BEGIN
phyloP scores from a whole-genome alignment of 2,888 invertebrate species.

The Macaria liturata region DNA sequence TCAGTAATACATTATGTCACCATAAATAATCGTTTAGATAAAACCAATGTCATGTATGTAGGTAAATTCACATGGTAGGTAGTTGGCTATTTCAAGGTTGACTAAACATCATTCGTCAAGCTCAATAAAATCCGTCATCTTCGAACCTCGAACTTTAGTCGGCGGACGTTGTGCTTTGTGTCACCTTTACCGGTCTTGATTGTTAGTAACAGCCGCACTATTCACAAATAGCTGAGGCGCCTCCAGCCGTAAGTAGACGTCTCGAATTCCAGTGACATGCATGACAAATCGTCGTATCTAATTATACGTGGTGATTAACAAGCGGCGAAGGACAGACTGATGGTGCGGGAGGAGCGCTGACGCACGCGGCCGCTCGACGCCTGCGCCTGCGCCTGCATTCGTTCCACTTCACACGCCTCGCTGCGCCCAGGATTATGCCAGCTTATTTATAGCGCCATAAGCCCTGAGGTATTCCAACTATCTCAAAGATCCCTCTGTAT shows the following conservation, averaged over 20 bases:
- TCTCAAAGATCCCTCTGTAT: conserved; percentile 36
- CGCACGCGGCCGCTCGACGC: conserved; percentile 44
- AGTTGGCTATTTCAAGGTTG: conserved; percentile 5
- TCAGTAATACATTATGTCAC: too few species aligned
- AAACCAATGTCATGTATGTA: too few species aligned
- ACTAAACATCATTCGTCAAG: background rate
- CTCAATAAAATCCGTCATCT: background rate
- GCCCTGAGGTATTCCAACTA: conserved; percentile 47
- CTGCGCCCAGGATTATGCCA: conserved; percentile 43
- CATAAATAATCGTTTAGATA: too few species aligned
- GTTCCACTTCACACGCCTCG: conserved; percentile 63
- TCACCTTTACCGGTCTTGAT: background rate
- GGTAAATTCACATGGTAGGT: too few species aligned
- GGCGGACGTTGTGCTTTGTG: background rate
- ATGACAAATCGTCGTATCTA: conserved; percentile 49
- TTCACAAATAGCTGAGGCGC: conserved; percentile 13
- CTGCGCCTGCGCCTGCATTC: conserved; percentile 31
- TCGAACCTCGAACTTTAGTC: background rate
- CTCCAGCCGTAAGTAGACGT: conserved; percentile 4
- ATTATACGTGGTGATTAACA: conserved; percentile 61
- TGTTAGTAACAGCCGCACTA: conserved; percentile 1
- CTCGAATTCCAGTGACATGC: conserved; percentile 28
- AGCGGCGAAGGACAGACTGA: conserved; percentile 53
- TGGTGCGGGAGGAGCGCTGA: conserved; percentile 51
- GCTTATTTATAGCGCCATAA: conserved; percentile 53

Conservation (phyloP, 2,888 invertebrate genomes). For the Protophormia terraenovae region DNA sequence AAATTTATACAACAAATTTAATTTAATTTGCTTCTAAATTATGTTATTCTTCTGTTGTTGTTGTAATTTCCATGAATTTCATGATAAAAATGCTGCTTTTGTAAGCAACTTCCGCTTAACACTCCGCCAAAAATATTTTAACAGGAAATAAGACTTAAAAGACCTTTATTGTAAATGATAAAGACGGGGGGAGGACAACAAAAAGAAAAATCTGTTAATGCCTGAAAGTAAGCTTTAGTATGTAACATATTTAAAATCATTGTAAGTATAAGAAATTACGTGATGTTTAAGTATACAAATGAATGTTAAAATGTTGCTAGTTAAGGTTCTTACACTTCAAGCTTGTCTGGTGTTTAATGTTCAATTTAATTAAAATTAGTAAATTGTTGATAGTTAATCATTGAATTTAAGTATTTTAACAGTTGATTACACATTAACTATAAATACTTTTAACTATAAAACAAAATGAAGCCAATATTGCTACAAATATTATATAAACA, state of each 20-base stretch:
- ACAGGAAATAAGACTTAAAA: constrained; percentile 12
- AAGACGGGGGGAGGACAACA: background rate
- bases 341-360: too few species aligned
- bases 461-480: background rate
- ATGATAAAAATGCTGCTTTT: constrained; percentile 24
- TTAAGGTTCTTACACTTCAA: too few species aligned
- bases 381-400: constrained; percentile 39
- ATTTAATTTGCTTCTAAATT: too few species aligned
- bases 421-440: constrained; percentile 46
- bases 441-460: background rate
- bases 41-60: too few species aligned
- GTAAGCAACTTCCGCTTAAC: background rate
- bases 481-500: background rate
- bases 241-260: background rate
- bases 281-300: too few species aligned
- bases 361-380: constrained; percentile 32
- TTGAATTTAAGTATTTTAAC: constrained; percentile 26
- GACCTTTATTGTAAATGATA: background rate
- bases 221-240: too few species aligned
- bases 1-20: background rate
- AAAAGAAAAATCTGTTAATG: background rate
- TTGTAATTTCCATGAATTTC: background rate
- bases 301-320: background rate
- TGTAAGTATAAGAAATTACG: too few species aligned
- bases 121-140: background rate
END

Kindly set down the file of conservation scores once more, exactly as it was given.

phyloP scores from a whole-genome alignment of 2,888 invertebrate species.

The Macaria liturata region DNA sequence TCAGTAATACATTATGTCACCATAAATAATCGTTTAGATAAAACCAATGTCATGTATGTAGGTAAATTCACATGGTAGGTAGTTGGCTATTTCAAGGTTGACTAAACATCATTCGTCAAGCTCAATAAAATCCGTCATCTTCGAACCTCGAACTTTAGTCGGCGGACGTTGTGCTTTGTGTCACCTTTACCGGTCTTGATTGTTAGTAACAGCCGCACTATTCACAAATAGCTGAGGCGCCTCCAGCCGTAAGTAGACGTCTCGAATTCCAGTGACATGCATGACAAATCGTCGTATCTAATTATACGTGGTGATTAACAAGCGGCGAAGGACAGACTGATGGTGCGGGAGGAGCGCTGACGCACGCGGCCGCTCGACGCCTGCGCCTGCGCCTGCATTCGTTCCACTTCACACGCCTCGCTGCGCCCAGGATTATGCCAGCTTATTTATAGCGCCATAAGCCCTGAGGTATTCCAACTATCTCAAAGATCCCTCTGTAT shows the following conservation, averaged over 20 bases:
- TCTCAAAGATCCCTCTGTAT: conserved; percentile 36
- CGCACGCGGCCGCTCGACGC: conserved; percentile 44
- AGTTGGCTATTTCAAGGTTG: conserved; percentile 5
- TCAGTAATACATTATGTCAC: too few species aligned
- AAACCAATGTCATGTATGTA: too few species aligned
- ACTAAACATCATTCGTCAAG: background rate
- CTCAATAAAATCCGTCATCT: background rate
- GCCCTGAGGTATTCCAACTA: conserved; percentile 47
- CTGCGCCCAGGATTATGCCA: conserved; percentile 43
- CATAAATAATCGTTTAGATA: too few species aligned
- GTTCCACTTCACACGCCTCG: conserved; percentile 63
- TCACCTTTACCGGTCTTGAT: background rate
- GGTAAATTCACATGGTAGGT: too few species aligned
- GGCGGACGTTGTGCTTTGTG: background rate
- ATGACAAATCGTCGTATCTA: conserved; percentile 49
- TTCACAAATAGCTGAGGCGC: conserved; percentile 13
- CTGCGCCTGCGCCTGCATTC: conserved; percentile 31
- TCGAACCTCGAACTTTAGTC: background rate
- CTCCAGCCGTAAGTAGACGT: conserved; percentile 4
- ATTATACGTGGTGATTAACA: conserved; percentile 61
- TGTTAGTAACAGCCGCACTA: conserved; percentile 1
- CTCGAATTCCAGTGACATGC: conserved; percentile 28
- AGCGGCGAAGGACAGACTGA: conserved; percentile 53
- TGGTGCGGGAGGAGCGCTGA: conserved; percentile 51
- GCTTATTTATAGCGCCATAA: conserved; percentile 53

Conservation (phyloP, 2,888 invertebrate genomes). For the Protophormia terraenovae region DNA sequence AAATTTATACAACAAATTTAATTTAATTTGCTTCTAAATTATGTTATTCTTCTGTTGTTGTTGTAATTTCCATGAATTTCATGATAAAAATGCTGCTTTTGTAAGCAACTTCCGCTTAACACTCCGCCAAAAATATTTTAACAGGAAATAAGACTTAAAAGACCTTTATTGTAAATGATAAAGACGGGGGGAGGACAACAAAAAGAAAAATCTGTTAATGCCTGAAAGTAAGCTTTAGTATGTAACATATTTAAAATCATTGTAAGTATAAGAAATTACGTGATGTTTAAGTATACAAATGAATGTTAAAATGTTGCTAGTTAAGGTTCTTACACTTCAAGCTTGTCTGGTGTTTAATGTTCAATTTAATTAAAATTAGTAAATTGTTGATAGTTAATCATTGAATTTAAGTATTTTAACAGTTGATTACACATTAACTATAAATACTTTTAACTATAAAACAAAATGAAGCCAATATTGCTACAAATATTATATAAACA, state of each 20-base stretch:
- ACAGGAAATAAGACTTAAAA: constrained; percentile 12
- AAGACGGGGGGAGGACAACA: background rate
- bases 341-360: too few species aligned
- bases 461-480: background rate
- ATGATAAAAATGCTGCTTTT: constrained; percentile 24
- TTAAGGTTCTTACACTTCAA: too few species aligned
- bases 381-400: constrained; percentile 39
- ATTTAATTTGCTTCTAAATT: too few species aligned
- bases 421-440: constrained; percentile 46
- bases 441-460: background rate
- bases 41-60: too few species aligned
- GTAAGCAACTTCCGCTTAAC: background rate
- bases 481-500: background rate
- bases 241-260: background rate
- bases 281-300: too few species aligned
- bases 361-380: constrained; percentile 32
- TTGAATTTAAGTATTTTAAC: constrained; percentile 26
- GACCTTTATTGTAAATGATA: background rate
- bases 221-240: too few species aligned
- bases 1-20: background rate
- AAAAGAAAAATCTGTTAATG: background rate
- TTGTAATTTCCATGAATTTC: background rate
- bases 301-320: background rate
- TGTAAGTATAAGAAATTACG: too few species aligned
- bases 121-140: background rate